Visual history of hip hop
IN AN introduction to Vikki Tobak’s new visual history of hip-hop, Contact High, the musician Questlove writes about his fascination with the split seconds that precede and follow the mesmerising instant captured in a snapshot.
He marvels at what lies just outside a frame or how the story of an image can change dramatically if the camera angle is shifted by just a degree.
If the perfect image captures what the photographer Henri Cartier-Bresson called the decisive moment, then Questlove is intrigued by what might be called the indecisive ones.
Those are the photographs at the heart of Contact High, which looks at the unpublished images of hip hop musicians over more than 30 years.
Before digital cameras allowed them to shoot endless frames, instantly see what was captured and just as quickly delete an imperfect picture.
“You only had 36 shots to get it right,” Tobak, 46, said in a recent interview, describing the number of frames in a typical roll of film. The book’s collection of contact sheets reveals the care and consideration photographers put into each frame.
“Because you couldn’t see the photo right away on your phone, people weren’t so aware of controlling their image,” said Tobak.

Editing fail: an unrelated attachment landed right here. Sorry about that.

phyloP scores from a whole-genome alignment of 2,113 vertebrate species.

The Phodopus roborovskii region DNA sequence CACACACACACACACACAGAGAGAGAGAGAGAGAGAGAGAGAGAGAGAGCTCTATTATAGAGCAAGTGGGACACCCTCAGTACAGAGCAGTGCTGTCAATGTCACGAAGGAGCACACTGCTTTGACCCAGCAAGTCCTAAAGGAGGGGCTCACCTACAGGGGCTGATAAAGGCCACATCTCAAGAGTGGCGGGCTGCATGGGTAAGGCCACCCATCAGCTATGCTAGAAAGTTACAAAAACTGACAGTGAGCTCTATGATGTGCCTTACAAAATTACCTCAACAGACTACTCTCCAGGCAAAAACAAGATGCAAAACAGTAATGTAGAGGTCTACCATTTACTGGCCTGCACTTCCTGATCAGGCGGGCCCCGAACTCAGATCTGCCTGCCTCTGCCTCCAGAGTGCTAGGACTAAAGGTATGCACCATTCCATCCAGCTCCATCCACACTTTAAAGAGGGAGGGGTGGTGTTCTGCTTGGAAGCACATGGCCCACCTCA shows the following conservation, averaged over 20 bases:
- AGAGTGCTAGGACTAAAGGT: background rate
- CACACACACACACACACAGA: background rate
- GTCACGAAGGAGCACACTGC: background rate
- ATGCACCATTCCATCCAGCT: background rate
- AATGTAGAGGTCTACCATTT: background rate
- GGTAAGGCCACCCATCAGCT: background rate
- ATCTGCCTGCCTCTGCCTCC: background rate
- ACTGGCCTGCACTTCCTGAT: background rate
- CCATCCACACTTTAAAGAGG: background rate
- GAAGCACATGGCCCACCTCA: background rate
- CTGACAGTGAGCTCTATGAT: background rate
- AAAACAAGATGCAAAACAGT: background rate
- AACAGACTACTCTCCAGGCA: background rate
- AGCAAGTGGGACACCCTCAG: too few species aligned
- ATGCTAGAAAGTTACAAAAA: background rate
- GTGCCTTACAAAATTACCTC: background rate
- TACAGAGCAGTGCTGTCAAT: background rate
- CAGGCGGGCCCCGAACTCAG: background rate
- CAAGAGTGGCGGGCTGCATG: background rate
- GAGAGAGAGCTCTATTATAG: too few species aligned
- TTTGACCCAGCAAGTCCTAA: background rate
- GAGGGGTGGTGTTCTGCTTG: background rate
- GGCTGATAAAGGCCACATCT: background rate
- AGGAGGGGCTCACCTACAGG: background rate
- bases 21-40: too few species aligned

Photographer Lisa Leone describes visiting the recording studio where the rapper Nas was working on his debut album, Illmatic, in 1993.
Her goal was to capture the striking sense of calm and purpose that was palpable in the room. She told Tobak, “I hung out for an hour before I ever picked up my camera – to get a feel for what was happening”. Leone didn’t want to come in frantically shooting.
In the world of glossy magazines, album covers and publicity stills, however, the photo that is ultimately chosen, touched up and published doesn’t always meet that standard.
Early on, the performers didn’t work with professional stylists; they wore their own clothes in the photos.
So there’s a real sense of the labels that truly meant something in their communities. There were no brand ambassadors and paid product placements. One of the most famous hip hop images is that of Biggie Smalls, wearing a gold crown. Taken by Barron Claiborne in 1997, it depicts the rapper as regal, powerful and tough.
Another well-known photograph shows a shirtless Tupac Shakur with “Thug Life” tattooed across his torso. |
BIGGIE Smalls in King of New York 1997 by Barron Claiborne.